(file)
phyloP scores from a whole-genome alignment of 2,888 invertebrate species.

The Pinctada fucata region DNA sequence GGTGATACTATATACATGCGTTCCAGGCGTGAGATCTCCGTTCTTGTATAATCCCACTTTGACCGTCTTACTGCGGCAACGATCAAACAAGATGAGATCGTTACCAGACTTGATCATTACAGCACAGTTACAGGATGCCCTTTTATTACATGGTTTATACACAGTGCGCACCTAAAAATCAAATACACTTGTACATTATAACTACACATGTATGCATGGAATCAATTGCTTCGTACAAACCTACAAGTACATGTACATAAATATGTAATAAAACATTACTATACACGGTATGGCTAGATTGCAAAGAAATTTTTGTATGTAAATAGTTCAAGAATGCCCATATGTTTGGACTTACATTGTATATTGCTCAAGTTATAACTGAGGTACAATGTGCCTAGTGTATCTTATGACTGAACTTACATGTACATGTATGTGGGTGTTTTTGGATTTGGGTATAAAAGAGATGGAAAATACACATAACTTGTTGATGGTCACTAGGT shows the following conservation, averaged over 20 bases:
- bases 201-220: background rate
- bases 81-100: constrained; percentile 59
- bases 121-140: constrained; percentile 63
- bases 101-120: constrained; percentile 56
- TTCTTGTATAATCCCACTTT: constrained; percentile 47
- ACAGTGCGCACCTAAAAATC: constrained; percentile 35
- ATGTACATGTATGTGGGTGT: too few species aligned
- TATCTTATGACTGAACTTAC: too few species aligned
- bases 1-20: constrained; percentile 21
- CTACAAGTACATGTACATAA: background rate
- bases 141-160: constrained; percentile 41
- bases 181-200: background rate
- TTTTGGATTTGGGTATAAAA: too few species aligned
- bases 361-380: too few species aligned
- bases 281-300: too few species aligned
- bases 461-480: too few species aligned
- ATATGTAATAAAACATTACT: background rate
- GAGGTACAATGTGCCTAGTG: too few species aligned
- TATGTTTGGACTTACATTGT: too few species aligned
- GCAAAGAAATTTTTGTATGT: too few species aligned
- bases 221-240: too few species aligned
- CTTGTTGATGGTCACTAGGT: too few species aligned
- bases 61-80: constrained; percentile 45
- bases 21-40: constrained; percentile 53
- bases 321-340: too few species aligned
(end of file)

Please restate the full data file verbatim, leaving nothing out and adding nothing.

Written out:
phyloP scores from a whole-genome alignment of 2,888 invertebrate species.

The Pinctada fucata region DNA sequence GGTGATACTATATACATGCGTTCCAGGCGTGAGATCTCCGTTCTTGTATAATCCCACTTTGACCGTCTTACTGCGGCAACGATCAAACAAGATGAGATCGTTACCAGACTTGATCATTACAGCACAGTTACAGGATGCCCTTTTATTACATGGTTTATACACAGTGCGCACCTAAAAATCAAATACACTTGTACATTATAACTACACATGTATGCATGGAATCAATTGCTTCGTACAAACCTACAAGTACATGTACATAAATATGTAATAAAACATTACTATACACGGTATGGCTAGATTGCAAAGAAATTTTTGTATGTAAATAGTTCAAGAATGCCCATATGTTTGGACTTACATTGTATATTGCTCAAGTTATAACTGAGGTACAATGTGCCTAGTGTATCTTATGACTGAACTTACATGTACATGTATGTGGGTGTTTTTGGATTTGGGTATAAAAGAGATGGAAAATACACATAACTTGTTGATGGTCACTAGGT shows the following conservation, averaged over 20 bases:
- bases 201-220: background rate
- bases 81-100: constrained; percentile 59
- bases 121-140: constrained; percentile 63
- bases 101-120: constrained; percentile 56
- TTCTTGTATAATCCCACTTT: constrained; percentile 47
- ACAGTGCGCACCTAAAAATC: constrained; percentile 35
- ATGTACATGTATGTGGGTGT: too few species aligned
- TATCTTATGACTGAACTTAC: too few species aligned
- bases 1-20: constrained; percentile 21
- CTACAAGTACATGTACATAA: background rate
- bases 141-160: constrained; percentile 41
- bases 181-200: background rate
- TTTTGGATTTGGGTATAAAA: too few species aligned
- bases 361-380: too few species aligned
- bases 281-300: too few species aligned
- bases 461-480: too few species aligned
- ATATGTAATAAAACATTACT: background rate
- GAGGTACAATGTGCCTAGTG: too few species aligned
- TATGTTTGGACTTACATTGT: too few species aligned
- GCAAAGAAATTTTTGTATGT: too few species aligned
- bases 221-240: too few species aligned
- CTTGTTGATGGTCACTAGGT: too few species aligned
- bases 61-80: constrained; percentile 45
- bases 21-40: constrained; percentile 53
- bases 321-340: too few species aligned